In the morning of August 16, 1832 a 19 year old James McCune Smith stepped onto the wooden ship Caledonia on the piers of NY and set sail for Glasgow University across the sea to Scotland. He was leaving behind a world of prejudice, racial tension, and discouraging barriers to pursue his dream of becoming a physician in Europe where people of “colored skin” could be allotted the opportunity. Years later he would return home to a hero’s welcome in New York, as the first African American MD in the US.
His story of struggle and perseverance is made more amazing by the social circumstances of 19th century America. Even as a young and optimistic man, just beginning to come to terms with a world that wouldn’t give him a chance, he never let the negativity around him quell his thirst of knowledge and improvement. Instead, he himself forged his own identity and set out to change his surroundings to the tune of what he saw as the truth, that young African Americans were just as competent as their white brethren and that the inequalities of the West must be demolished. In a time when Congress was writing legislation to send young Black men out of the country, when leaders like Thomas Jefferson were questioning if the African American race had similar “intellectucal endowments” as others, James McCune Smith stood out as a progressive thinker and compassionate physician whose legacy has unfortunately been forgotten.  Here are 3 dimensions to James McCune Smith.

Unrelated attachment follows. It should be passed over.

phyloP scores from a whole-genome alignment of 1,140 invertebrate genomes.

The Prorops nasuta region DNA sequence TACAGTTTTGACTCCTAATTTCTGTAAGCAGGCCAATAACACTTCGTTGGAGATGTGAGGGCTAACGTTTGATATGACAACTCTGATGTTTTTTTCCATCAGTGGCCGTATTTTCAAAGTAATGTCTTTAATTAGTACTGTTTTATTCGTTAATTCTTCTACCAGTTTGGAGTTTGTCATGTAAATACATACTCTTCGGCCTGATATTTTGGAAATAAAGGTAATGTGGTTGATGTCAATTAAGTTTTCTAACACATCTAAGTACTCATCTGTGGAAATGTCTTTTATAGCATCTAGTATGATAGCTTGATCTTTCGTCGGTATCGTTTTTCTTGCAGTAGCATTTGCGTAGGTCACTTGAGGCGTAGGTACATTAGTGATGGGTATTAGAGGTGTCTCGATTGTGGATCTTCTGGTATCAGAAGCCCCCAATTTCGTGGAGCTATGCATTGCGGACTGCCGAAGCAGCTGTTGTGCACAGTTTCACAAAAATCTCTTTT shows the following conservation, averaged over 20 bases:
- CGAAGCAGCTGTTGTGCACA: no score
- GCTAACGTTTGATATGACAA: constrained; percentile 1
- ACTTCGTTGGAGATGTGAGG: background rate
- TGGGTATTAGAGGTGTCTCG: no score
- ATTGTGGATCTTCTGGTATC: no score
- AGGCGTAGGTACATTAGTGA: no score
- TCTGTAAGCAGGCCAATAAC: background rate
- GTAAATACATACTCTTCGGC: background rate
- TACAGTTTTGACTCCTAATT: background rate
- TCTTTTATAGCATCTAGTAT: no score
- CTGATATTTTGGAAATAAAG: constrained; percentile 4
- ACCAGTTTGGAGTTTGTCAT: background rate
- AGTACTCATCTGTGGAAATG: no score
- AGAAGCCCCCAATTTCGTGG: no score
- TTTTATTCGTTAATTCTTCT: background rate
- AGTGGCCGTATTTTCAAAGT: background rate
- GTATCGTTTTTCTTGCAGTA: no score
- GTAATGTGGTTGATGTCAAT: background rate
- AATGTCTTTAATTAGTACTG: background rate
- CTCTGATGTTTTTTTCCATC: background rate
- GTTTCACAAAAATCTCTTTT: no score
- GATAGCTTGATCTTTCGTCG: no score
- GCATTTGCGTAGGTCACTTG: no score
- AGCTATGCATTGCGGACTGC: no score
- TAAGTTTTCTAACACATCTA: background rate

The Beginning.

He was many things in the brilliance of his later years, but at the start he was a bright kid growing up in New York City a decade before the state passed laws for emancipation. Born to a woman who he himself refers to as “a self-emancipated bond woman” and father whom he barely mentioned in future letters Smith remembers those days being marked with “constant apprehension and jeopardy”[1.http://www.ncbi.nlm.nih.gov/pmc/articles/PMC2594637/pdf/jnma00311-0106.pdf]

He would go on to attend African Free School No. 2 on Mulberry Street and quickly be noticed for his articulate speech and intelligence. So much was his talent that he was chosen to speak in front of famed abolitionist Marquis de Lafayette. The elaborate words he used that day would foreshadow his prolific writing career to come, which he would use to disprove long-held ideas of prejudice and racial inferiority.